Pakistan were bundled out for 174 in their first innings after skipper Sarfraz Ahmed won the toss and elected to bat first at Leeds. In reply, the hosts were batting on 106-2 when stumps were called on Friday.
Here, we look at the key talking points from an action-packed day at Headingley.
BROAD GIVES ENGLAND A ROARING START
Throughout the Lord’s Test, the difference between the English and Pakistan pacers in their lengths and lines had been one of stark contrast. While the visitors had very much pitched it up, England’s pacers likes James Anderson and Stuart Broad had veered towards the shorter side.
It seemed the hosts had very much learnt their lessons as Broad reaped the rewards of pitching it up. Broad had Pakistan opener Azhar Ali pinned lbw with a fuller delivery to give England a roaring start. Soon, he snared the other opening batsman Imam-ul-Haq with another half-volley which the left-hander could only guide into the hands of second slip.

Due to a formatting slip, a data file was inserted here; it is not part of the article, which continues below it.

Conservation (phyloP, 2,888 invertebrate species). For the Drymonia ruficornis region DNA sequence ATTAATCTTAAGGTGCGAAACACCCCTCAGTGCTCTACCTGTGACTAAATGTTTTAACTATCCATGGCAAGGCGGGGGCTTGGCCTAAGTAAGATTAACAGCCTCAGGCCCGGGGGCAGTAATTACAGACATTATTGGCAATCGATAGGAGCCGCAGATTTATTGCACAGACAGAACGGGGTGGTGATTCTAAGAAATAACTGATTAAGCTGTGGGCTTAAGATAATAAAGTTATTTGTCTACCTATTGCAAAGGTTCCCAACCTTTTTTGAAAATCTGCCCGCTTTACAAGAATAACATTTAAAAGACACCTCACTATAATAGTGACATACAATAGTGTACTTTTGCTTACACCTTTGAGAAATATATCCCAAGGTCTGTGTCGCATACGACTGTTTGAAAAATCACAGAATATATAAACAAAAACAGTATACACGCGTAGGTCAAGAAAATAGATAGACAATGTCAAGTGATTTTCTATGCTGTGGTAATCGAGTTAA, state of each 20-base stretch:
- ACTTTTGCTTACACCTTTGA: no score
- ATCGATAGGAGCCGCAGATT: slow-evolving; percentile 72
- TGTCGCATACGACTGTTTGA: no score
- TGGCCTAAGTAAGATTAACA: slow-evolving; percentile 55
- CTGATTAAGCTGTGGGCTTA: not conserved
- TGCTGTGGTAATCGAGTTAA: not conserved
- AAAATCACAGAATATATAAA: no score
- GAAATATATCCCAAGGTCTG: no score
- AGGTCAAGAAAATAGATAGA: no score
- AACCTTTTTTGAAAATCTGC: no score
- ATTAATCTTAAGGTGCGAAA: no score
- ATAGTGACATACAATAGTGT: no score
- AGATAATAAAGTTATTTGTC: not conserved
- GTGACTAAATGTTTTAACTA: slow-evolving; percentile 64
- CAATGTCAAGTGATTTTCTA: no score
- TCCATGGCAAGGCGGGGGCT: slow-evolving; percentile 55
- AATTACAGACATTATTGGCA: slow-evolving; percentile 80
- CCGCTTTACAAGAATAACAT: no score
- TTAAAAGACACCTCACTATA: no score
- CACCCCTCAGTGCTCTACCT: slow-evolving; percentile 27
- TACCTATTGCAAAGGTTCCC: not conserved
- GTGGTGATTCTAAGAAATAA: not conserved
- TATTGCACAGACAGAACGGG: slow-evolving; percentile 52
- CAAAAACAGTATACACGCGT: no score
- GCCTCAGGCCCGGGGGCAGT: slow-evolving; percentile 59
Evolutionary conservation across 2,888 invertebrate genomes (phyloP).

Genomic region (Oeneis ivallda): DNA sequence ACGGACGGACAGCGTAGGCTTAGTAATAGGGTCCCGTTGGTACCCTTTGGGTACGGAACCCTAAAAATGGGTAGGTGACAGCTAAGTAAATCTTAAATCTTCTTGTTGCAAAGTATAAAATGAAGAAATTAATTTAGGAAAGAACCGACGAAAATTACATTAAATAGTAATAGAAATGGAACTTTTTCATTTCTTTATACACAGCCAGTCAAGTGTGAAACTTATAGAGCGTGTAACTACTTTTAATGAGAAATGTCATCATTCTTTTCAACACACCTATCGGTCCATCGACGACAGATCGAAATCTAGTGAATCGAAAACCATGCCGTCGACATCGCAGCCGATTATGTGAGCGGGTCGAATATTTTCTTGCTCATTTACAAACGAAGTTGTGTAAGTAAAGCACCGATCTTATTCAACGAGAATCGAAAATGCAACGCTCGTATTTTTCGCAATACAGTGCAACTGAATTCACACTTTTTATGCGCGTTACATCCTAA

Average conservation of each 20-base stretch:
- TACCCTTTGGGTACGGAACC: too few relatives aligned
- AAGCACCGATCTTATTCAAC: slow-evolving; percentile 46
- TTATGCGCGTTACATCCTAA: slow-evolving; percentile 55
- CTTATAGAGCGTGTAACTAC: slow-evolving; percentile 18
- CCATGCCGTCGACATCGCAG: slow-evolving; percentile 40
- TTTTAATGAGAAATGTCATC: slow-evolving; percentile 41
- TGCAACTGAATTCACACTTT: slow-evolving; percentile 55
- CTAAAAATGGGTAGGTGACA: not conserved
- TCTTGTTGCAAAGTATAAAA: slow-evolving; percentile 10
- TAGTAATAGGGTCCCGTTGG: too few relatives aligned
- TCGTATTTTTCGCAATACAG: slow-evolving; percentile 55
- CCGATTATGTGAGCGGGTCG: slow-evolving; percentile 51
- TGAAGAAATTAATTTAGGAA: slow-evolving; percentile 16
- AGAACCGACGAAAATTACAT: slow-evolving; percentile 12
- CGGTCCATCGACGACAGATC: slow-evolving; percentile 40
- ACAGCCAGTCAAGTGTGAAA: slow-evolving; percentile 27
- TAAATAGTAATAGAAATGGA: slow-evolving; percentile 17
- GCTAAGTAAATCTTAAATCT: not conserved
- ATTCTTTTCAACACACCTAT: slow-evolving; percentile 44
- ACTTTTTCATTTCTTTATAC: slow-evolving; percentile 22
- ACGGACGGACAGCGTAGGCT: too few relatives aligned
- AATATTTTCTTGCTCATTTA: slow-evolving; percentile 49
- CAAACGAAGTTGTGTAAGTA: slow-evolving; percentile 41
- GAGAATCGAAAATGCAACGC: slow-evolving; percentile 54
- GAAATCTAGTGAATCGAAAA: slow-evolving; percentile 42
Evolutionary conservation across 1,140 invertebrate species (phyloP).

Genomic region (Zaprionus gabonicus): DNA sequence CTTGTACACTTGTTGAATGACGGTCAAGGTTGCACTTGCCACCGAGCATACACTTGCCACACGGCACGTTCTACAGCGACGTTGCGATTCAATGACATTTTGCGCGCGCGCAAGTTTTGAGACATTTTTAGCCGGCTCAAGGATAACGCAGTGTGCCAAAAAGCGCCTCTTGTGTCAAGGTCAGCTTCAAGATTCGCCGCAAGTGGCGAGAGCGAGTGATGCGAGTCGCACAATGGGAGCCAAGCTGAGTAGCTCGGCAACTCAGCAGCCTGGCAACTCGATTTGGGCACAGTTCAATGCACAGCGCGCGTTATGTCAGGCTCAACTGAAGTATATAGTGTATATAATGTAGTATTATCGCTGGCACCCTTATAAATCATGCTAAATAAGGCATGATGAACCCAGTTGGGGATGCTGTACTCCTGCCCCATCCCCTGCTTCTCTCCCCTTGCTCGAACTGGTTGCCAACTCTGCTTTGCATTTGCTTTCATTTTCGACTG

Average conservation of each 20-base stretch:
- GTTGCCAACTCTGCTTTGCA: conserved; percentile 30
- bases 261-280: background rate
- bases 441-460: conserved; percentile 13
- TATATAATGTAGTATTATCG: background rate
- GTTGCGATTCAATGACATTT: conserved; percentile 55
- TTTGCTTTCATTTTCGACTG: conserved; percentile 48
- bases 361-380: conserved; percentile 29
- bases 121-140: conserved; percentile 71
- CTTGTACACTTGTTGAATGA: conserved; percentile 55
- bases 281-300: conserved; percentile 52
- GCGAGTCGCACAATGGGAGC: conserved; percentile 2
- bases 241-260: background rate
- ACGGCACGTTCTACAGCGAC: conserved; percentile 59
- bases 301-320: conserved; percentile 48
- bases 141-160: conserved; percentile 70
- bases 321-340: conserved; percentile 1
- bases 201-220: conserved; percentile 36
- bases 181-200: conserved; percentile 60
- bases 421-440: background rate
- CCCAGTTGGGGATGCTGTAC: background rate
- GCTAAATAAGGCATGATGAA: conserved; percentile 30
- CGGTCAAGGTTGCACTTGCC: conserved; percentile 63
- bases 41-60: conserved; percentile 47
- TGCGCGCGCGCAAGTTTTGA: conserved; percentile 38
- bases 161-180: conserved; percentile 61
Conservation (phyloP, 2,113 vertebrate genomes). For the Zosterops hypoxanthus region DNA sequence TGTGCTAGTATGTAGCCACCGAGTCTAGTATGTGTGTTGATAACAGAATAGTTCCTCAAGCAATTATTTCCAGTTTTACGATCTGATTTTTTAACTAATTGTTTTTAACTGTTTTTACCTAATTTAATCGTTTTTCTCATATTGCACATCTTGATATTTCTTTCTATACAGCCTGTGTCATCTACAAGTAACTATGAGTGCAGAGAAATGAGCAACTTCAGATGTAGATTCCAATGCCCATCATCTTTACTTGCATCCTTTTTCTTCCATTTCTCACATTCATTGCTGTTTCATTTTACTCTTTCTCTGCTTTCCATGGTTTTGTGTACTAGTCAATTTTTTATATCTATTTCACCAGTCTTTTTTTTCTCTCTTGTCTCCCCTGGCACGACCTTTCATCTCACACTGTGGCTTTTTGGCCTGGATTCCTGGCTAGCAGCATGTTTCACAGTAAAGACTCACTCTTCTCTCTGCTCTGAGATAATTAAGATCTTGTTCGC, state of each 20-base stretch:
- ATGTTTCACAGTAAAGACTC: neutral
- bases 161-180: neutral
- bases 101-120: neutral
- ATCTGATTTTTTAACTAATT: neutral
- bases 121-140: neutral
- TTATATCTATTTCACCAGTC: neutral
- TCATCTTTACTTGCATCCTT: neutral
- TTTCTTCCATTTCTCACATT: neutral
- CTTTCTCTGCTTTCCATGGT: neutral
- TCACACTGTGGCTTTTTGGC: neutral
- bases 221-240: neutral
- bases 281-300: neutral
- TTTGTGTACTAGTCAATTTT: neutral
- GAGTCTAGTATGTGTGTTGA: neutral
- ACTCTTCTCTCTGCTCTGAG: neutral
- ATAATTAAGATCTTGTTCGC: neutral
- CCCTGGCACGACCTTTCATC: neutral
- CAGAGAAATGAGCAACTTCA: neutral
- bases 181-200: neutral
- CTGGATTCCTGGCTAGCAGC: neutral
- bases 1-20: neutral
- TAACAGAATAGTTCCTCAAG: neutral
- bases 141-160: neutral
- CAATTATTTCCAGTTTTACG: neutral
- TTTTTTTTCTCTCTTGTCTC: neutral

Broad’s opening burst was just the tonic England needed after their Lord’s disappointment and it set the tone for the rest of the day.
SHADAB KHAN PERFORMS REARGUARD ACTION FOR PAKISTAN
Shadab Khan’s impact with the bat since his introduction to Test cricket has been nothing short of extraordinary. The 19-year-old leg-spinner had struck a half-century in each of Pakistan’s last two Tests wins over Ireland and England.
He followed that up with another solid showing with the bat which prevented an utter humiliation for the batting-card. After Broad’s early burst, Anderson and Chris Woakes had got among the wickets too to leave Pakistan teetering at 79-7. That is when Shadab took charge with the bat, forming a vital partnership with Mohammed Amir first followed by another one with Hasan Ali.
The youngster struck 10 boundaries in a plucky innings full of heart as he notched up his third half-century in just his sixth Test innings. His sparkling 56 off just 52 balls was the sole reason Pakistan got to 174 after their horror-start.